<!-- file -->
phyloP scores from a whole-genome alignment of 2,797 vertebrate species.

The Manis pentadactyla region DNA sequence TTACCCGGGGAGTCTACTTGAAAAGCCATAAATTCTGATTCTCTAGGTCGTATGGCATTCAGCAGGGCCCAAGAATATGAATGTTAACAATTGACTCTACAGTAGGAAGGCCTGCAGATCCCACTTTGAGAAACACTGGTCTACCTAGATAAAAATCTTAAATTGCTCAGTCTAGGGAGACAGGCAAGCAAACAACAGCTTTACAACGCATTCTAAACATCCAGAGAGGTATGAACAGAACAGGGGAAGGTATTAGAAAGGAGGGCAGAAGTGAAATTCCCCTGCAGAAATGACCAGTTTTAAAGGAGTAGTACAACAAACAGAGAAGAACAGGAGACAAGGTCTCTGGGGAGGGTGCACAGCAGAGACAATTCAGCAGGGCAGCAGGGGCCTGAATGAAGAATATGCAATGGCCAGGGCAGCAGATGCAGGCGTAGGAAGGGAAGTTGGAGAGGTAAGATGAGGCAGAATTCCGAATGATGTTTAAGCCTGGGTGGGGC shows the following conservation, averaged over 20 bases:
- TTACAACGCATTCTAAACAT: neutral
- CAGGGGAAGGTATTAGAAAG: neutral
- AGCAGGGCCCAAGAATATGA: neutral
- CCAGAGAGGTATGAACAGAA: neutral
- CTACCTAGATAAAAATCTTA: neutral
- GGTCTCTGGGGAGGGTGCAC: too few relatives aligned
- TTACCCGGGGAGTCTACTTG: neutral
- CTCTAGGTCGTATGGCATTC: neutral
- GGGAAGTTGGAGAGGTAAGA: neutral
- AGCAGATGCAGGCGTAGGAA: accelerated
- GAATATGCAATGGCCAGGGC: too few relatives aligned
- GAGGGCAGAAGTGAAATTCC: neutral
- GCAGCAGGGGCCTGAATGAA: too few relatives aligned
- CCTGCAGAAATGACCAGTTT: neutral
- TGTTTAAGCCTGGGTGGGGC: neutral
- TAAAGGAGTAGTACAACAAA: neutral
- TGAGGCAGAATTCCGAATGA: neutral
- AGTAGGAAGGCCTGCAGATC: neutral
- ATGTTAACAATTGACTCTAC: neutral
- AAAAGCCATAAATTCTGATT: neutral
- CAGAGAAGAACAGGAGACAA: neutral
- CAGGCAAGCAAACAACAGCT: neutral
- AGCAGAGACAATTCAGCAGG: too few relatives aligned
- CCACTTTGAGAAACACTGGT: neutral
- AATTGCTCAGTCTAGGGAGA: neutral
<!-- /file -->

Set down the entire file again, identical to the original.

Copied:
phyloP scores from a whole-genome alignment of 2,797 vertebrate species.

The Manis pentadactyla region DNA sequence TTACCCGGGGAGTCTACTTGAAAAGCCATAAATTCTGATTCTCTAGGTCGTATGGCATTCAGCAGGGCCCAAGAATATGAATGTTAACAATTGACTCTACAGTAGGAAGGCCTGCAGATCCCACTTTGAGAAACACTGGTCTACCTAGATAAAAATCTTAAATTGCTCAGTCTAGGGAGACAGGCAAGCAAACAACAGCTTTACAACGCATTCTAAACATCCAGAGAGGTATGAACAGAACAGGGGAAGGTATTAGAAAGGAGGGCAGAAGTGAAATTCCCCTGCAGAAATGACCAGTTTTAAAGGAGTAGTACAACAAACAGAGAAGAACAGGAGACAAGGTCTCTGGGGAGGGTGCACAGCAGAGACAATTCAGCAGGGCAGCAGGGGCCTGAATGAAGAATATGCAATGGCCAGGGCAGCAGATGCAGGCGTAGGAAGGGAAGTTGGAGAGGTAAGATGAGGCAGAATTCCGAATGATGTTTAAGCCTGGGTGGGGC shows the following conservation, averaged over 20 bases:
- TTACAACGCATTCTAAACAT: neutral
- CAGGGGAAGGTATTAGAAAG: neutral
- AGCAGGGCCCAAGAATATGA: neutral
- CCAGAGAGGTATGAACAGAA: neutral
- CTACCTAGATAAAAATCTTA: neutral
- GGTCTCTGGGGAGGGTGCAC: too few relatives aligned
- TTACCCGGGGAGTCTACTTG: neutral
- CTCTAGGTCGTATGGCATTC: neutral
- GGGAAGTTGGAGAGGTAAGA: neutral
- AGCAGATGCAGGCGTAGGAA: accelerated
- GAATATGCAATGGCCAGGGC: too few relatives aligned
- GAGGGCAGAAGTGAAATTCC: neutral
- GCAGCAGGGGCCTGAATGAA: too few relatives aligned
- CCTGCAGAAATGACCAGTTT: neutral
- TGTTTAAGCCTGGGTGGGGC: neutral
- TAAAGGAGTAGTACAACAAA: neutral
- TGAGGCAGAATTCCGAATGA: neutral
- AGTAGGAAGGCCTGCAGATC: neutral
- ATGTTAACAATTGACTCTAC: neutral
- AAAAGCCATAAATTCTGATT: neutral
- CAGAGAAGAACAGGAGACAA: neutral
- CAGGCAAGCAAACAACAGCT: neutral
- AGCAGAGACAATTCAGCAGG: too few relatives aligned
- CCACTTTGAGAAACACTGGT: neutral
- AATTGCTCAGTCTAGGGAGA: neutral